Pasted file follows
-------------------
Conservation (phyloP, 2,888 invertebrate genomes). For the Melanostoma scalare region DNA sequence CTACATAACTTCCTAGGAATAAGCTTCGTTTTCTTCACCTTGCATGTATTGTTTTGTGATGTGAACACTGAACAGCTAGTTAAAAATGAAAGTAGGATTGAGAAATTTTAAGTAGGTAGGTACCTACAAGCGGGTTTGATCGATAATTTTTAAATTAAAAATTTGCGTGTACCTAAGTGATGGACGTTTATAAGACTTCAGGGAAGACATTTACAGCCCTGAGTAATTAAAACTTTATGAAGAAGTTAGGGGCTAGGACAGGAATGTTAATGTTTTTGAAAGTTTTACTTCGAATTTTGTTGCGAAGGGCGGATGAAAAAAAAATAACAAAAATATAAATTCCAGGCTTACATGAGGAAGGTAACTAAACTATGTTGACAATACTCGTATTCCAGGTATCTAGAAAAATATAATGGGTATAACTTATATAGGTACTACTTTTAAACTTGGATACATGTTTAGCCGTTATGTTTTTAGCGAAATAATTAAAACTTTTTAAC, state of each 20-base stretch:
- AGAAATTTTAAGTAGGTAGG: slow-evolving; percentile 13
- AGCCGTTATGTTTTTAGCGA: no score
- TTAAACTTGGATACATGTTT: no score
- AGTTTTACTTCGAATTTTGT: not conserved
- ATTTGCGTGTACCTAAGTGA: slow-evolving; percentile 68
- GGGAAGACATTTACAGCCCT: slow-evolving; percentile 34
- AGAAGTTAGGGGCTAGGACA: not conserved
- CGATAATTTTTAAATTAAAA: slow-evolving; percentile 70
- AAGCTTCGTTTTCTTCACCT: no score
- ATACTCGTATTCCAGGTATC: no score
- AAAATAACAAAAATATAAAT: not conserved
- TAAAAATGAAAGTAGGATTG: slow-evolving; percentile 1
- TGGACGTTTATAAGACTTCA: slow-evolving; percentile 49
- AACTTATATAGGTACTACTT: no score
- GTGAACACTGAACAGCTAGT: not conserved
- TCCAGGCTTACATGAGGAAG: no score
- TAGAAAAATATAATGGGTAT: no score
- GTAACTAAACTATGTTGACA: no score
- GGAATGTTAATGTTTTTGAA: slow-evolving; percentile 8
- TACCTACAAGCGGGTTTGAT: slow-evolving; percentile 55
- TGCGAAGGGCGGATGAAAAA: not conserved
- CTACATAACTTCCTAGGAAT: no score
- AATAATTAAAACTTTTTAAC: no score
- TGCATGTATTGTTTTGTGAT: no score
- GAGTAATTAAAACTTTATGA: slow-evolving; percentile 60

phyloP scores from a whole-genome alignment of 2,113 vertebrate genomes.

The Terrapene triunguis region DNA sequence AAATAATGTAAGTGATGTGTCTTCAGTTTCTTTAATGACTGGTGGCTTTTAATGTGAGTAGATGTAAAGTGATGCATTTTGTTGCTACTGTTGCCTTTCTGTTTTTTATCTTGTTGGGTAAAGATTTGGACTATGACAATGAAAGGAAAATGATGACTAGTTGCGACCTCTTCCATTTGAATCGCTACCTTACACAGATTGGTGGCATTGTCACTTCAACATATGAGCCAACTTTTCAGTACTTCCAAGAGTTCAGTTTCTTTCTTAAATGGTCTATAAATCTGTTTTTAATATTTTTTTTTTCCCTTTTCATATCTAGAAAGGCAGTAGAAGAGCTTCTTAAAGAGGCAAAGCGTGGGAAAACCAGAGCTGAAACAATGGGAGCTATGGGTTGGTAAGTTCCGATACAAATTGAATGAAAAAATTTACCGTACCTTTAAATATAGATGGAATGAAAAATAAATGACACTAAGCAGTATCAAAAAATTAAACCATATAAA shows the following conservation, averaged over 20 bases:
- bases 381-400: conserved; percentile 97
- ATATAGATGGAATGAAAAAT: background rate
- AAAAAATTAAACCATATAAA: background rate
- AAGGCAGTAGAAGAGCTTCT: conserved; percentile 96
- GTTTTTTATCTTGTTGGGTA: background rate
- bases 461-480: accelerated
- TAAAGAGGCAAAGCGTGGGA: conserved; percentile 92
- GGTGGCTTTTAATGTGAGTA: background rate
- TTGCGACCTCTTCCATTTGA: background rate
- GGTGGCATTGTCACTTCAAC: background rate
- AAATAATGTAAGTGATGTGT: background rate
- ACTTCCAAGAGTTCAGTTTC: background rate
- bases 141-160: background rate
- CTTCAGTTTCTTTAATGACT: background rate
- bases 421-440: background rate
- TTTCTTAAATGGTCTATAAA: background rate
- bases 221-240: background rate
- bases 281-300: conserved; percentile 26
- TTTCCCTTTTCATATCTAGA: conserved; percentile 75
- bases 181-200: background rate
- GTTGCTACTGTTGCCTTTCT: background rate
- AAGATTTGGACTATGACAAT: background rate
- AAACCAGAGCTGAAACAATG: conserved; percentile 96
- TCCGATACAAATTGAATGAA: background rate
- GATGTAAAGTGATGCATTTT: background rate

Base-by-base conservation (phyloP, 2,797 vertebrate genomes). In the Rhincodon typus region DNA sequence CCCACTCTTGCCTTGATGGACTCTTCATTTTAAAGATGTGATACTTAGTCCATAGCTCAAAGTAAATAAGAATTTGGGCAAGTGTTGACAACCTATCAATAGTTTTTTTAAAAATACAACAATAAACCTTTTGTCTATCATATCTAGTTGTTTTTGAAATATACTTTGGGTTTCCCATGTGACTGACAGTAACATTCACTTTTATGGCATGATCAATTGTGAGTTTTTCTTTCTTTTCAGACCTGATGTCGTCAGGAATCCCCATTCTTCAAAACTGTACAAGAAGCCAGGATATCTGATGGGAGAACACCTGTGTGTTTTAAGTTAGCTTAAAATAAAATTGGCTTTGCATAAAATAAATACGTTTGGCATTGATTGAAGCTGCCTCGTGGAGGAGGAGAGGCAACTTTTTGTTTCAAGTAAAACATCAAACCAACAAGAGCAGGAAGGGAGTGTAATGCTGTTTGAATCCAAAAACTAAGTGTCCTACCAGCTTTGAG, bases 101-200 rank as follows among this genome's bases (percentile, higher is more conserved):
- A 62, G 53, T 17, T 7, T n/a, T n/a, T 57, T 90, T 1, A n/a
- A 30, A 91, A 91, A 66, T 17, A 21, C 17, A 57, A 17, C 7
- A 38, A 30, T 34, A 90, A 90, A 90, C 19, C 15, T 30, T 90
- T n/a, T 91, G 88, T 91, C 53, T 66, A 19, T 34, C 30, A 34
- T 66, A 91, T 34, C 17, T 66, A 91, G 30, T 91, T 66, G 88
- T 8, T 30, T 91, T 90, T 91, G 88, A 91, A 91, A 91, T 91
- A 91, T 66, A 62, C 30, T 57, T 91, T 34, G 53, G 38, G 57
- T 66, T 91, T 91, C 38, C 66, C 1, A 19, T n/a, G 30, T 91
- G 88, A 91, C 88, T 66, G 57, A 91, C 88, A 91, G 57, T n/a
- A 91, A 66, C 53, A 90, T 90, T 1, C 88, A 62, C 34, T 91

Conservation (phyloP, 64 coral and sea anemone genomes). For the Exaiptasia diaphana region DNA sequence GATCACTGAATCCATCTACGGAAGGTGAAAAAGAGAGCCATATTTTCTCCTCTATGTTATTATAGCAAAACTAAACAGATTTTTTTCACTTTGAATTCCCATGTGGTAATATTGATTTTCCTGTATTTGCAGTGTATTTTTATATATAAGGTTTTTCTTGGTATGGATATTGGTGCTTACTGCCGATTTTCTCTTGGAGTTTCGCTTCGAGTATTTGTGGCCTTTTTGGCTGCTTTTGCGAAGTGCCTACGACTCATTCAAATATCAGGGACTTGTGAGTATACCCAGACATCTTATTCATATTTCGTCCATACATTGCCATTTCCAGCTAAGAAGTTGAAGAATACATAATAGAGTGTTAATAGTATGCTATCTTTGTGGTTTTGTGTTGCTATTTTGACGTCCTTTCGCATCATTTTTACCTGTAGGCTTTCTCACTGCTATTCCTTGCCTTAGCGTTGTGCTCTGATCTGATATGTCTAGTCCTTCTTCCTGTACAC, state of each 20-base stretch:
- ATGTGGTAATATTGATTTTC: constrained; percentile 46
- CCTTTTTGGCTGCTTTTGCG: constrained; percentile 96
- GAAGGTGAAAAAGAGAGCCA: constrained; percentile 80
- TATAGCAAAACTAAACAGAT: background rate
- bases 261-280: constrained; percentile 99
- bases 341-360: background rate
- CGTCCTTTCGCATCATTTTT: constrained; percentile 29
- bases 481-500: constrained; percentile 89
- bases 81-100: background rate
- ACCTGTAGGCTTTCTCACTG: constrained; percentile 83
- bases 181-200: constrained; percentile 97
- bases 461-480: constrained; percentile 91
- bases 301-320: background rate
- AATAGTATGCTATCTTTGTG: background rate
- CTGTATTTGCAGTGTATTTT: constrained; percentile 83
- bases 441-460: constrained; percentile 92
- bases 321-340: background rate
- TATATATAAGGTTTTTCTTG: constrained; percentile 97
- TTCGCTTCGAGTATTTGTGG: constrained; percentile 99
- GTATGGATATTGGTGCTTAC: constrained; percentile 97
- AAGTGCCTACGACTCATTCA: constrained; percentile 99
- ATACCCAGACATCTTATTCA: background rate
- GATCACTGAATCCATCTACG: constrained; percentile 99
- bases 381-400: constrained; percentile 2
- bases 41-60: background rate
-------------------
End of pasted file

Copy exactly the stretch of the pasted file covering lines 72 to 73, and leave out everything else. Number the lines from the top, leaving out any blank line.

- CGTCCTTTCGCATCATTTTT: constrained; percentile 29
- bases 481-500: constrained; percentile 89